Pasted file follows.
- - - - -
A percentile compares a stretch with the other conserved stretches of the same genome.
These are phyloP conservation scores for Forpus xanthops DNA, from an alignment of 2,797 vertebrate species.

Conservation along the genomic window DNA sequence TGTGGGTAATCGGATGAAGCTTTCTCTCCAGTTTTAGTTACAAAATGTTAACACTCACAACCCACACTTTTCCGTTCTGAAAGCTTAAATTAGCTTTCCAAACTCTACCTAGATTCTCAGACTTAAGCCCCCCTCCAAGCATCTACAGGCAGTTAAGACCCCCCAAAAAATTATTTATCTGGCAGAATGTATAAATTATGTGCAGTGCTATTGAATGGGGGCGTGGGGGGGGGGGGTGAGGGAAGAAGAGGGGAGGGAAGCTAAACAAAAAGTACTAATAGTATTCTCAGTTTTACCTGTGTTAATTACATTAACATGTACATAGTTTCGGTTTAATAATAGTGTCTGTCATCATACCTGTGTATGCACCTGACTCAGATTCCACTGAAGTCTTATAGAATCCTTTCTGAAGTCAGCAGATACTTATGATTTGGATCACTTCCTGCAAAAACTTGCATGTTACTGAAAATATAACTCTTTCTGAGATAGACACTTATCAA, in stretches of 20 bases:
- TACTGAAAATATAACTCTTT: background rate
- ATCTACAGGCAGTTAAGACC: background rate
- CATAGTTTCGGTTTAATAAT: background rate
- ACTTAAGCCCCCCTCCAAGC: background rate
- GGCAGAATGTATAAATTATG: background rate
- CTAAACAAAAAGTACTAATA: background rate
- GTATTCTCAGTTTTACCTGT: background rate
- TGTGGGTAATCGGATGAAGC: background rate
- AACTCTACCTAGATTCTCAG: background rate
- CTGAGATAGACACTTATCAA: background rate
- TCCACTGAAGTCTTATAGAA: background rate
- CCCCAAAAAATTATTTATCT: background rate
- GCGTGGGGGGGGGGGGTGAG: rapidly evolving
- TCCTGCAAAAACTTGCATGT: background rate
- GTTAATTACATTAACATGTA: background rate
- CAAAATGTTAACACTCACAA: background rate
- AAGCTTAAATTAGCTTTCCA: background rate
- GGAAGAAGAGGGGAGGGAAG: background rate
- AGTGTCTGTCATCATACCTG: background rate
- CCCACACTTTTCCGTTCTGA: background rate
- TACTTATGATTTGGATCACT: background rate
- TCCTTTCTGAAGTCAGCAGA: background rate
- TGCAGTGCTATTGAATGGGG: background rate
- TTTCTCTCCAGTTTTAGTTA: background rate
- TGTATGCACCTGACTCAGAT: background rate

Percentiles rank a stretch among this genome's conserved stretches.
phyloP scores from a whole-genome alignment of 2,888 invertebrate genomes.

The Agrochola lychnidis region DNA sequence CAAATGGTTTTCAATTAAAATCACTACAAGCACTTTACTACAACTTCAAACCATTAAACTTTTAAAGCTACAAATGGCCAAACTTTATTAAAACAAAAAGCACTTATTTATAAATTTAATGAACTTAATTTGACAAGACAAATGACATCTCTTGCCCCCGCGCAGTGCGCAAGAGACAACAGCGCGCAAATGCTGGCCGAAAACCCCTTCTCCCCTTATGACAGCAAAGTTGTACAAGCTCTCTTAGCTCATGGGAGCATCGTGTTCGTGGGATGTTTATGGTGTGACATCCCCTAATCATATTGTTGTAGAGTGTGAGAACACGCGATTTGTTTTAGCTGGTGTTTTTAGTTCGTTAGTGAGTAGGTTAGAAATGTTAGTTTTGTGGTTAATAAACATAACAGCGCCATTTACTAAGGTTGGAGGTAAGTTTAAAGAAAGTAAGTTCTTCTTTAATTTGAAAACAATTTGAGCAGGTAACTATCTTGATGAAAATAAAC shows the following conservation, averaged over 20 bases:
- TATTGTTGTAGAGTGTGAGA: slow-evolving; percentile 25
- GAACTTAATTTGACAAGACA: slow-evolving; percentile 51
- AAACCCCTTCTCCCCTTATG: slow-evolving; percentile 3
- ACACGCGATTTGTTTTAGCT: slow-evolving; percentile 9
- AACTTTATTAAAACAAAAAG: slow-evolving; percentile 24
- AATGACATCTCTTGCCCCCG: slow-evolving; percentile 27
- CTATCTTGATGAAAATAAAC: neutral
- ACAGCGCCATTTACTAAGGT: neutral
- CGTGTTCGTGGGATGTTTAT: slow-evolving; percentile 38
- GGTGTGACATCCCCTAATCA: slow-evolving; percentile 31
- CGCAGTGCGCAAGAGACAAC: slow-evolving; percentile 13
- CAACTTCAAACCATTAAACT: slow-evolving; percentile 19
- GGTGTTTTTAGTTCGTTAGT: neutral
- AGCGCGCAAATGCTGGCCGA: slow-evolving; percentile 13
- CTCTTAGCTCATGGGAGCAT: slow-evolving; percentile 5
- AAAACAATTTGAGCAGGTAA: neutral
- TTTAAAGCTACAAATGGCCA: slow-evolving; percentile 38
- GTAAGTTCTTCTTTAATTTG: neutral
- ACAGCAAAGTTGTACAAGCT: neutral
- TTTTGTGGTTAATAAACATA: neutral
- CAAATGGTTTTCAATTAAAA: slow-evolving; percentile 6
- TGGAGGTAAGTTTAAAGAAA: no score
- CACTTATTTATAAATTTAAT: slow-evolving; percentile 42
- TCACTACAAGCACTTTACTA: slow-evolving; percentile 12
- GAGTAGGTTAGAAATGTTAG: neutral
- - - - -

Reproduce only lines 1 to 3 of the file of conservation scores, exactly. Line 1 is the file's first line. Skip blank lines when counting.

A percentile compares a stretch with the other conserved stretches of the same genome.
These are phyloP conservation scores for Forpus xanthops DNA, from an alignment of 2,797 vertebrate species.

Conservation along the genomic window DNA sequence TGTGGGTAATCGGATGAAGCTTTCTCTCCAGTTTTAGTTACAAAATGTTAACACTCACAACCCACACTTTTCCGTTCTGAAAGCTTAAATTAGCTTTCCAAACTCTACCTAGATTCTCAGACTTAAGCCCCCCTCCAAGCATCTACAGGCAGTTAAGACCCCCCAAAAAATTATTTATCTGGCAGAATGTATAAATTATGTGCAGTGCTATTGAATGGGGGCGTGGGGGGGGGGGGTGAGGGAAGAAGAGGGGAGGGAAGCTAAACAAAAAGTACTAATAGTATTCTCAGTTTTACCTGTGTTAATTACATTAACATGTACATAGTTTCGGTTTAATAATAGTGTCTGTCATCATACCTGTGTATGCACCTGACTCAGATTCCACTGAAGTCTTATAGAATCCTTTCTGAAGTCAGCAGATACTTATGATTTGGATCACTTCCTGCAAAAACTTGCATGTTACTGAAAATATAACTCTTTCTGAGATAGACACTTATCAA, in stretches of 20 bases: